Antarctica is the fifth largest continent, and the only one where people work together for “peace and science.” The Antarctic Treaty (AT) established in 1959, and its related agreements, collectively known as the Antarctic Treaty System (ATS), are the cornerstone for governance over the entire continent and the surrounding Southern Ocean. The ATS currently has the signatures of 54 countries. However, only 29 countries, including, Russia and China, are members of the Antarctic Treaty Consultative Parties (ATCPs) and have voting rights. Currently, Antarctica has 75 permanent research stations, with China now building its fifth, the U.S. has four, and Russia has seven.
The ATS is facing challenges in the 21st century from climate change resulting in ice loss, increased tourism, overutilization of marine resources, and perhaps in the future, mining of the natural resources. In 2048, the AT becomes modifiable. Any of the ATCPs can request a review, and by consensus they could reject, for example, anti-mining regulation.
On the other end of the globe is the Arctic region, where in 1996 the eight Arctic nations created the Arctic Council. This forum has focused on such issues as environmental protection, indigenous rights, search and rescue, oil pollution, and scientific cooperation. The Arctic Council avoids military matters. Meanwhile, a great power competition among the U.S, Russia, and China is underway in the Arctic. A decisive tool to having a presence in the Arctic is icebreaker ships. Russia leads with over 40, China has one with others planned, and the U.S. has one operational 1976 built-ship with another expected in 2024.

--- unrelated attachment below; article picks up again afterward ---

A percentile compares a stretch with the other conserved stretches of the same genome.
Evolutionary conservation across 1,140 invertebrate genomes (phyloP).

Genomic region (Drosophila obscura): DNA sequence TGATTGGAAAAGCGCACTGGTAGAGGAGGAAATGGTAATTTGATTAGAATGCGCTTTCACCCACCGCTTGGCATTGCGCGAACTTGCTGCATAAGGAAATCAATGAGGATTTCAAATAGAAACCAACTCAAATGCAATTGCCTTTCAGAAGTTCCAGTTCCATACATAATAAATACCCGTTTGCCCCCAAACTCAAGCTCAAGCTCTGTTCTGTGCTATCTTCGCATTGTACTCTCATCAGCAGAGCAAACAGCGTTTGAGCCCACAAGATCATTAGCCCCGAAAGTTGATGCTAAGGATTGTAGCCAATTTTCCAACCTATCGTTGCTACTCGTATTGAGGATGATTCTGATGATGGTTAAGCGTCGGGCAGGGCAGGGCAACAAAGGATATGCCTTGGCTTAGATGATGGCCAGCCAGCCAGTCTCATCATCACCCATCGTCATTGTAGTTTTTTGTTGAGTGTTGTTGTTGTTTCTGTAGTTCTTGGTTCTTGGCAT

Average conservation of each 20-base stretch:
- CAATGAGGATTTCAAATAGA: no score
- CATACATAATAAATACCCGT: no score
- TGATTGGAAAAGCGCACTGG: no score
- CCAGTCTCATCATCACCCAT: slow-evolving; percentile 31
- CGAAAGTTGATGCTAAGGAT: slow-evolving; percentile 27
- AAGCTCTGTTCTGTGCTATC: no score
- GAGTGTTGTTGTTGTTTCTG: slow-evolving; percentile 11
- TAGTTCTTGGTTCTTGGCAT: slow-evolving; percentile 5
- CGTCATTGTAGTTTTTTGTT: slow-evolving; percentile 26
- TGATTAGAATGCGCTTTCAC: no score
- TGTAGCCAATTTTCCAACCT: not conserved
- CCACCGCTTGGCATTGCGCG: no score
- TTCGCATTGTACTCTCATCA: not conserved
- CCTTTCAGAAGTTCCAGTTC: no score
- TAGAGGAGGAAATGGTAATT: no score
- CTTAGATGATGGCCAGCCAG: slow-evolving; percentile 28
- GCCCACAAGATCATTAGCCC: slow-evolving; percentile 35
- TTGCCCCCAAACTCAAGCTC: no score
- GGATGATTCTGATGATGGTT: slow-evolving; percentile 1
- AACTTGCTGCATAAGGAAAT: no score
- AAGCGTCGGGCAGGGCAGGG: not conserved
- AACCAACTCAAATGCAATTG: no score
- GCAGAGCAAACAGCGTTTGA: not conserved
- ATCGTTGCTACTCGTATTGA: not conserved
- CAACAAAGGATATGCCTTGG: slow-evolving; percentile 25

The Arctic because of climate change is accessible to more nations for commercial activity during more days than ever. Russia has been boosting its military presence in the Arctic region, and Putin has cited estimates that the value of undiscovered oil and gas may be as much as $30 trillion. China has plans to develop a “Polar Silk Road” and has defined itself as a “near-Arctic state” with intentions to play a role in the region’s governance. The U.S. Air Force has implemented a new Arctic Strategy to protect American strategic interests and maintain stability in the region.
Our speaker for the December webinar is eminently qualified to discuss the issues related to the polar regions. Ray Arnaudo is a retired State Department official with over forty years of experience in international environmental and science policy affairs, where he focused on the polar regions. He is currently a member of the National Science Foundation’s Polar Affairs Advisory Committee.
Prior to retiring from the State Department in 2014, he served on Secretary Clinton’s Policy Planning Staff. Before that, he was the Head of the U.S. Antarctic Treaty Secretariat. He previously directed the Office of Oceans and Polar Affairs at the State Department. He also served as the State Department’s lead Arctic and Antarctic negotiator in the 1980s/90s.
Arnaudo received his B.A. degree from Stanford University and his M.A. from the John Hopkins School of Advanced International Studies.
**We urge all 2020-21 CCFR members to register your attendance for this Zoom meeting on the CCFR website by 12 noon on December 8. Registered attendees will receive a reminder email with a link and instructions to join the Zoom meeting. If you do not receive the reminder email by the end of the day on December 8, email: email@example.com or call Molly Fulton at 434-760-2937.
Save the Date: January 14, 2021 TBA